How to take your multiple-choice questions to the next level
It seems so simple, but it can be quite challenging to create good multiple-choice questions. How many answers are most effective? 3, 4 or 5? And what are the essential ingredients for functional distractors? Here are some pointers to take your multiple-choice questions to the next level!
One of the biggest challenges of composing a question is to not give away the right answer. For example, the question “What makes this an unsafe situation” already states that it is unsafe.
To avoid leading questions try to put as much relevant information as possible in the video, rather than in text. And write your question in the simplest and clearest way. This is one of the reasons we love short active questions.
There is a thin line between too easy and impossible to answer. Your question should be designed so the trainees who know what to do, can find the correct answer. And try to only ask one thing per question. This helps you later on when creating distractors.
There are different multiple questions types we use in immersive learning, such as:
- Multiple Answers: the basic A, B, C question
- Yes or No: we use this mostly for conflicts
- Negative Questions: What shouldn’t you do first?
- Combined Response: Mostly used for conversations to build up a sentence as a trainee. Or to ask a review question
Because we create non-linear stories, it could be that you have more than one correct answer. That way you create more than one way to end the scenario. You should aim to have just one best answer. Having one best answer makes it less confusing for the trainee to understand what you want them to learn. One other thing you could consider is to shuffle the placement of the correct answer(s). Try to mix it up!
Writing plausible distractors is one of the most difficult aspects of composing multiple-choice questions. That’s why creating two distractors is most effective. Just because you're less likely to come up with more really good distractors. And even when you can do it, research teaches us that there is no benefit in terms of the learning effect. So save yourself some time!
It’s important to not include distractors that are obviously wrong. Because then your question will not make any impact. Avoid absurd or jokey ones too, they are easily spotted.
So what should you do?
- Make the alternatives plausible and attractive.
- Keep all option lengths similar and each distractor grammatically similar to the correct answer.
- Keep the distractors sufficiently different to the correct answer and not just clever or subtle wording.
- And again; put as much of the necessary information as possible in the video or question, rather than in the alternatives.
What can help is to think of the most common mistakes or misconceptions. And also ask yourself the question; “Why would a trainee select this distractor? Which motive can the trainee have?”. Can’t think of any? Then you should remove your distractor or create something in the story which makes it more likely that the trainee will select that distractor.
Let’s put all the information above to the test with an example. This is a multiple-choice question in an evacuation training:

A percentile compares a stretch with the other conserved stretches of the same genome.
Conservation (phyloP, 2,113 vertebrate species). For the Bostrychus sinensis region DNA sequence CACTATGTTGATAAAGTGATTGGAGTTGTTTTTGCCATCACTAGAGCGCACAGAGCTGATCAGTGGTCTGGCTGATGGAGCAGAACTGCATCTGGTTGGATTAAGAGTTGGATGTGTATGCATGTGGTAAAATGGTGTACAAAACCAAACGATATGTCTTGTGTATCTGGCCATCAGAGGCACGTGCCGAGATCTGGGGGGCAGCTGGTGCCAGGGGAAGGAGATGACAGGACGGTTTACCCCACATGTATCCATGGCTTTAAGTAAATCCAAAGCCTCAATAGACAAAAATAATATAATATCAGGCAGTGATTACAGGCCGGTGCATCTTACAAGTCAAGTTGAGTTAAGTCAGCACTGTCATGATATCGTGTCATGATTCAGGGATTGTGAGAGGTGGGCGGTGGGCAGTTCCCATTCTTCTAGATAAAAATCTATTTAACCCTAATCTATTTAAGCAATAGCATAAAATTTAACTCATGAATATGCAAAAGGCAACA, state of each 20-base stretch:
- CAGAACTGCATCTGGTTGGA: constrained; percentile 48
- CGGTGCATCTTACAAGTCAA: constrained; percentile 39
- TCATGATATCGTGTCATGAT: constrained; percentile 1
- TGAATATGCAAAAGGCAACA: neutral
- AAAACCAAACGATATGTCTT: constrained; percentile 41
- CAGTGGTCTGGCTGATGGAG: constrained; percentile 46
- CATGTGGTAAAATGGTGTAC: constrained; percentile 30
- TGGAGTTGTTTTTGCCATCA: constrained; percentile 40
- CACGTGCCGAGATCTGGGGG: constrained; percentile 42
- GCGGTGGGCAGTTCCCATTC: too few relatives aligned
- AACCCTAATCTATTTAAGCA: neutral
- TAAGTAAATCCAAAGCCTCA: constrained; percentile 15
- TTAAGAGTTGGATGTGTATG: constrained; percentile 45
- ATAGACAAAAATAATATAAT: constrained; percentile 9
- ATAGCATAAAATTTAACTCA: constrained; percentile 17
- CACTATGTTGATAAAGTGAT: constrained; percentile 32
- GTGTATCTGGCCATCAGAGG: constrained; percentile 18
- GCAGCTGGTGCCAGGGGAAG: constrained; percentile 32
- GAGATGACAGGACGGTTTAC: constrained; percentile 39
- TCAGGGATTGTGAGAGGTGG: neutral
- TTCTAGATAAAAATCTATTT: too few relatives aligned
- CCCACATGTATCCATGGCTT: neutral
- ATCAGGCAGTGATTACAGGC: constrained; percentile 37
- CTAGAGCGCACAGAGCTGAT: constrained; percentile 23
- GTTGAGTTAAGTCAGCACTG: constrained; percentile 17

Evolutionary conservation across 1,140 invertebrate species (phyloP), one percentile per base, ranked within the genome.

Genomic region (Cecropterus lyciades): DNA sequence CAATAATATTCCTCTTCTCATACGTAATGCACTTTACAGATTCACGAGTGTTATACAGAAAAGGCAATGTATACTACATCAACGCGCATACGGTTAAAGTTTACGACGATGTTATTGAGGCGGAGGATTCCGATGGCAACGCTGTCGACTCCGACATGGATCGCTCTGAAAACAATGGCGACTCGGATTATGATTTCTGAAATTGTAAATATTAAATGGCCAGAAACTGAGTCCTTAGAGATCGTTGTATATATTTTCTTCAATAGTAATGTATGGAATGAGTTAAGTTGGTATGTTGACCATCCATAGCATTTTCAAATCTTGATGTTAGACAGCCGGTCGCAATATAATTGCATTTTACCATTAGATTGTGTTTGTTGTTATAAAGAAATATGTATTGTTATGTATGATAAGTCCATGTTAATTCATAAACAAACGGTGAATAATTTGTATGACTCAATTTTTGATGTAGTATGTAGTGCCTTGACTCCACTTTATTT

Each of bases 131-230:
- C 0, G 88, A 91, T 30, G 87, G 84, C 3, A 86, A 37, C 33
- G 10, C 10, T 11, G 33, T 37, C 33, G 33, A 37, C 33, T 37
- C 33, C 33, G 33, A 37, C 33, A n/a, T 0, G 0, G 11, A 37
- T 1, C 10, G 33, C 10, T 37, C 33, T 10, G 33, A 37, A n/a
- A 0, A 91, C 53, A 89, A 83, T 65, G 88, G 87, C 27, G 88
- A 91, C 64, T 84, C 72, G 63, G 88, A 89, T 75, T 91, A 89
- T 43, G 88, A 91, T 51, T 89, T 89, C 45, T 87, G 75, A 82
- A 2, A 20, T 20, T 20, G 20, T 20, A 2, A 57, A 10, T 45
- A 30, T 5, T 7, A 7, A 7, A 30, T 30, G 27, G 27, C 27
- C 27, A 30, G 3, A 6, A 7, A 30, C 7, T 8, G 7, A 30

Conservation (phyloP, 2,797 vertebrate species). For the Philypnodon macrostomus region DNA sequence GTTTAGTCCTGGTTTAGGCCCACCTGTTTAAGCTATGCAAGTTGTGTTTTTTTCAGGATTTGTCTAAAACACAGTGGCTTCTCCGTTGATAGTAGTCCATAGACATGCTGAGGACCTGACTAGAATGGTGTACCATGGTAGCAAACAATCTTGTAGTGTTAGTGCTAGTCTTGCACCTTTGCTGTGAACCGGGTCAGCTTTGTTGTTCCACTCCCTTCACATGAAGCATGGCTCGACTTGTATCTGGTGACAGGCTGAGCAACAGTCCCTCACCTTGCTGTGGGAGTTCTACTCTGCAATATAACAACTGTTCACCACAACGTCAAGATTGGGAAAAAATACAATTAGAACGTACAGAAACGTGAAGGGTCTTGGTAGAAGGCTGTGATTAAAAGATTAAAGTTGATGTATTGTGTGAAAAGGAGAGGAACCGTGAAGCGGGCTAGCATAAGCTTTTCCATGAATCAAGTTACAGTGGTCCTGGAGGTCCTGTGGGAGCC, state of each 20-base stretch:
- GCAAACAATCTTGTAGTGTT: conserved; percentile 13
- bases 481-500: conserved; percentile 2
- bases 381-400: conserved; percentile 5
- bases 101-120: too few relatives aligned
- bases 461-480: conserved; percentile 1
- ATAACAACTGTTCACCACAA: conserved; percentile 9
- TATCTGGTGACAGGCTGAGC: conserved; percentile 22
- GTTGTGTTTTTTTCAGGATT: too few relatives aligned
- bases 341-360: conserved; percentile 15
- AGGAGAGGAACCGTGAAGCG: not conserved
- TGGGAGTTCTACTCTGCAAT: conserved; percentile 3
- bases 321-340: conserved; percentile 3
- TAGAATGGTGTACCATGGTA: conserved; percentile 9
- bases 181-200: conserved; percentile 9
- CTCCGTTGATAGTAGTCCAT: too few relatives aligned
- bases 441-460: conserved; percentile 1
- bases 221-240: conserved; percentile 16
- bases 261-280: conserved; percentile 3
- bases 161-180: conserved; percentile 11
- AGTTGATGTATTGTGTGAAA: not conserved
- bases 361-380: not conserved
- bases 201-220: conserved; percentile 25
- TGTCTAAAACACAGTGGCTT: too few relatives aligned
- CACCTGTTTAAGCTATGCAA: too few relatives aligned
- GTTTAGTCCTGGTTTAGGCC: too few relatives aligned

The alarm sounds, which safest evacuation route do you take?
A. Jump out the window
B. Open the door to the stairs
C. Take the door with the neon evacuation sign above it next to the red wall
D. None of above
First the question, you can hear the alarm sound in the video. So there is no need to write that in the question. And the question gives away that you need to evacuate. I would cut this question in two, so first I ask if the trainee wants to evacuate and then ask how:
What do you do?
A. Take a look at what is going on
B. Get out of the building
C. Finish my job
Where do you go?
A. Jump out the window
B. Take the stairs
C. Take the elevator
D. Take the door with the neon evacuation sign above it next to the red wall
First “D”, the correct answer, stands out because it has much more information than the distractors. It describes a lot of information that you can see in the video. And then the distractors, I think “A” is too obviously wrong so I would remove that one. And I would think of a way to make answers “B” and “C” more plausible. I would talk with some experts within the company to ask about common mistakes or misconceptions. But just to give you an idea: you could have an important colleague walk towards the stairs, to see if the trainee just follows. Or you could talk with a colleague at the beginning of the scenario who tells you that an elevator is much safer than the stairs. The question would look like this:
Where do you go?
A. Take the stairs
B. Take the elevator
C. Take the door
There's more to creating good multiple-choice questions than you might initially think. Let others test your scenario and questions so you get a feel for how easy or difficult they are. Remember that creating good questions and distractors means going back and forth. It takes some tweaking to find the right wording and lengths. Additionally, you can change the story to make your question more challenging to answer. Good luck stepping up your multiple-choice questions!
When you have any questions, please feel free to reach out through chat on our website or email@example.com. We also offer review sessions, in which I’ll go through your scenario and give you tips and tricks on how to improve it in an online meeting.
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